…from the Wall Street Journal…
“Massive Collider, a Global Collaboration, Has a Bumpy Start; but Sometimes the Work of Crowds Yields Wisdom
“If all goes well, researchers Friday may power up the Large Hadron Collider — a $6 billion particle accelerator near Geneva. The atom smasher is so large that a brief status report lists 2,900 authors, so complex that scientists in 34 countries have readied 100,000 computers to process its data, and so fragile that a bird dropping a bread crust can short-circuit its power supply — as occurred earlier this month.
“Far from trouble-free, the proton accelerator is resuming operations after a catastrophic breakdown in 2008 that triggered a year of repairs and recriminations. Its large research teams operate on such an elaborate scale that project management has become one of science’s biggest challenges.
“Around the world, scientists are cutting across boundaries of place, organization and technical specialty to conduct ever more ambitious experiments. Inspired by such cooperative enterprises as Linux and Wikipedia, they are encouraging creative collaborations through networks of blogs, wikis, shared databases and crowd-sourcing.”
… from the Washington Post…
“The cameras on some new phones don’t show the world as you’ve known it.
“Instead of just viewing the usual landscape of people, places and things on their screens, you see circles, rectangles and icons floating on top of the scenery. Tap one to display a snippet of Internet data about whatever lies behind that tag. As you look around, the view on the phone’s display shifts accordingly, presenting new shortcuts to whatever the Web knows about your surroundings.
“The concept goes by the name “augmented reality,” and it’s been quietly bringing one of the Internet’s hokiest promises to a mainstream audience.”
…from New Scientist…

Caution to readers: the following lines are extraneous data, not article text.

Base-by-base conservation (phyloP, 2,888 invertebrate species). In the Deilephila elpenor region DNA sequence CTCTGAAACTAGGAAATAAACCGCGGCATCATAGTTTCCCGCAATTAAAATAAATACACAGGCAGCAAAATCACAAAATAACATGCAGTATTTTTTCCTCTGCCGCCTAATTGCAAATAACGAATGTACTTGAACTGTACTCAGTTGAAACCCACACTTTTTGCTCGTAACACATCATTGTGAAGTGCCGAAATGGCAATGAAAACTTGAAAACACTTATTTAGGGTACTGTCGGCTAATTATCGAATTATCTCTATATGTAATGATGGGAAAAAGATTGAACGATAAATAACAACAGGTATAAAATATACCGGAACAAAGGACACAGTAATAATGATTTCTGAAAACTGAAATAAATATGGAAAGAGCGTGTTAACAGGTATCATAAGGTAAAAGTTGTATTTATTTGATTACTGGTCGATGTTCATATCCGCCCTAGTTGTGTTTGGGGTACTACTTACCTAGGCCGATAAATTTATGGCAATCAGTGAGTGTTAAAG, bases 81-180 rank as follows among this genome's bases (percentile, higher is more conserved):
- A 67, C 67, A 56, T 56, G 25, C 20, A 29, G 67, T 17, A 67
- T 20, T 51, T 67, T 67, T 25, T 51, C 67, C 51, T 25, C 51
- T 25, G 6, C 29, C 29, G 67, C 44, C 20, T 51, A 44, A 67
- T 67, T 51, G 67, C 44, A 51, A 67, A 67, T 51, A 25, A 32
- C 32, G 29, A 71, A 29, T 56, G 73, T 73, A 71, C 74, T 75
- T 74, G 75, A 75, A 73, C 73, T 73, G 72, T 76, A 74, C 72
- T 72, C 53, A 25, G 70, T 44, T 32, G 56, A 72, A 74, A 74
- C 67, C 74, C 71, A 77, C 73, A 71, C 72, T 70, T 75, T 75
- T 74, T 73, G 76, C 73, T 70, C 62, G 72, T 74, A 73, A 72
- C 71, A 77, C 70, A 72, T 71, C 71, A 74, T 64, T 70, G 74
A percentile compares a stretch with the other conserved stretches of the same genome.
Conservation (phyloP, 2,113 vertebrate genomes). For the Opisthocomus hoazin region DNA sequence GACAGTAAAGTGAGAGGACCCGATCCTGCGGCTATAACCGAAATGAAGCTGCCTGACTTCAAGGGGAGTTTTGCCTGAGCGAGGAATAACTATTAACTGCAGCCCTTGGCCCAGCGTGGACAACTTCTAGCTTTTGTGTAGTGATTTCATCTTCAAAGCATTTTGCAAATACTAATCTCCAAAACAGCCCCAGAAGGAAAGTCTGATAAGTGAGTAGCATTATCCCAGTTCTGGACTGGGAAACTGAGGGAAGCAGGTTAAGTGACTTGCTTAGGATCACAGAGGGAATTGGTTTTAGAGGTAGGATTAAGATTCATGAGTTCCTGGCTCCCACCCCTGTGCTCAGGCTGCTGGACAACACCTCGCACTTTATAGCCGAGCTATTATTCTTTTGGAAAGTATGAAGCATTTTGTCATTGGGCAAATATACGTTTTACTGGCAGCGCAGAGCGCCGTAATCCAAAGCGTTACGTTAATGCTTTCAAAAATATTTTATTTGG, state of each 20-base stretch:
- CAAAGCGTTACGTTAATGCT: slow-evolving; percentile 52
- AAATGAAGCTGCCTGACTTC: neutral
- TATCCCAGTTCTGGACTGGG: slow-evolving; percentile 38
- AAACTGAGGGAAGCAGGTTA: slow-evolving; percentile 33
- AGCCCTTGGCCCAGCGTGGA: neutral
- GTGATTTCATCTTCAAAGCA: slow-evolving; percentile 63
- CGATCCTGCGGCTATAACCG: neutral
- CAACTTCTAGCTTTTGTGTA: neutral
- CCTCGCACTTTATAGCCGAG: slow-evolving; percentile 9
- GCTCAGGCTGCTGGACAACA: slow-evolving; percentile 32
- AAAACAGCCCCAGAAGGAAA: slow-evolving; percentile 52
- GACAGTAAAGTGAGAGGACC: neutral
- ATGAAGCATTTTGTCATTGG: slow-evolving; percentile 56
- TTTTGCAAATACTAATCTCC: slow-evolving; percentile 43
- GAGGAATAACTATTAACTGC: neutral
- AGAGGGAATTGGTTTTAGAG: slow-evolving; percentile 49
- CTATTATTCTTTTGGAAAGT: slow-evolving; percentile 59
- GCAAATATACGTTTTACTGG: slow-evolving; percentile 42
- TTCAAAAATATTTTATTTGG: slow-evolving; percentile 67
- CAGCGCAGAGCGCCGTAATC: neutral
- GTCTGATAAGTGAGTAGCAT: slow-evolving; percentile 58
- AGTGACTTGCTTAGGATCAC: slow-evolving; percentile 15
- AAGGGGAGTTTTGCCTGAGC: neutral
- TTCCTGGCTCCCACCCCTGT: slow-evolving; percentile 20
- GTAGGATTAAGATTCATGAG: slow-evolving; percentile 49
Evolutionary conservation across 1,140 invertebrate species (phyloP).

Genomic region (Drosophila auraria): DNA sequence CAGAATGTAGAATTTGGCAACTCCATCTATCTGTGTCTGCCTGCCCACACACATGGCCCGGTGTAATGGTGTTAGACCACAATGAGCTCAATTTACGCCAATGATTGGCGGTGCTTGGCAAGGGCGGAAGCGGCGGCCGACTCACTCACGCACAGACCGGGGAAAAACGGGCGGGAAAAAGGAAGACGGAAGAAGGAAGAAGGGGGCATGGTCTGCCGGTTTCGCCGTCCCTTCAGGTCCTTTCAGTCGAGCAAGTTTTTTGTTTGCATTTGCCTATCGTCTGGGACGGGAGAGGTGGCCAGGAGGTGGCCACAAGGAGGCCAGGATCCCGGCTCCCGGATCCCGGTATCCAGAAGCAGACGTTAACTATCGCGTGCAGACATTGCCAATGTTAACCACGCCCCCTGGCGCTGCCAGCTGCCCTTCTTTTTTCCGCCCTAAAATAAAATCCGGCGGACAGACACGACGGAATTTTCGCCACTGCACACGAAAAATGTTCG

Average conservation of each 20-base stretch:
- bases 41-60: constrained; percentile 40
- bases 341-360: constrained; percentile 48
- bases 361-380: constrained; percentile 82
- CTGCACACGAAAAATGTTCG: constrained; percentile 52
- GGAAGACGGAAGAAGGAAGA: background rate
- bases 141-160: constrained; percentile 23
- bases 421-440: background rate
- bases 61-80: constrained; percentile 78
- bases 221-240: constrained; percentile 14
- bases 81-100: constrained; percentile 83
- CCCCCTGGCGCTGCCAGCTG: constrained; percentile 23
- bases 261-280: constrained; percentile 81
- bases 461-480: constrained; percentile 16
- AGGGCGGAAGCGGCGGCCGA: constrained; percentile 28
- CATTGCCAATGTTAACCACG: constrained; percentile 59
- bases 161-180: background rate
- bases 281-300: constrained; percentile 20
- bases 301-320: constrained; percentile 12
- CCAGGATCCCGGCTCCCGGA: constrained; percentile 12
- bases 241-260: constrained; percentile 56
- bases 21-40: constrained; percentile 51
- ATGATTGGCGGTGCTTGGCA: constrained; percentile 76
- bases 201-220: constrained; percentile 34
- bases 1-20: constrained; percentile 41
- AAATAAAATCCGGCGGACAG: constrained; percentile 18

“Cellphones could soon be used to fight noise pollution – an irony that won’t be lost on those driven to distraction by mobile phones’ ringtones.
“In a bid to make cities quieter, the European Union requires member states to create noise maps of their urban areas once every five years. Rather than deploying costly sensors all over a city, the maps are often created using computer models that predict how various sources of noise, such as airports and railway stations, affect the areas around them.
“Nicolas Maisonneuve of the Sony Computer Science Laboratory in Paris, France, says that those maps are not an accurate reflection of residents’ exposure to noise. To get a more precise picture, Maisonneuve’s team has developed NoiseTube, a downloadable software app which uses people’s smartphones to monitor noise pollution. “The goal was to turn the mobile phone into an environmental sensor,” says Maisonneuve.”
“People have been contributing to digital maps for some time, building displays of crime statistics or apartment rentals. Now they are creating and editing the underlying maps of streets, highways, rivers and coastlines. That is changing the dynamics of an industry that has been dominated by a handful of digital mapping companies.”
From The Redlands Institute at the University of Redlands, a demonstration of Ecosystem Management Decision Support (EMDS) version 4.0.
…from the ESRI Map Book, Volume 24…
“The City of Houston needed to locate all contaminated sites within its municipal boundary. Several agencies at the federal, state, and municipal levels tracked these locations, but there was no single source to show the entire universe of contaminated sites in the Houston area across all the programs. A comprehensive geodatabase would enable the city to analyze concentrations of these sites and prioritize locations to remediate.
“Aggregating and analyzing these contaminated sites based on ZIP Codes, neighborhoods, council districts, and other boundaries gave policy makers vital data to better serve citizens. Houston’s office of the mayor compiled the information from various environmental agencies and turned it over to the Planning Department’s GIS mapping team. The mapping team took the data, which was broken down by participating program, and geocoded the addresses. Afterward, the feature classes were organized into a geodatabase by program affiliation and the concentrations of these sites were analyzed based on various regional boundaries. The final presentation map set summarizes the findings of the study, highlighting the concentrations of these contamination program sites based on known Houston geographical areas.
“Courtesy of City of Houston Department of Planning and Development.”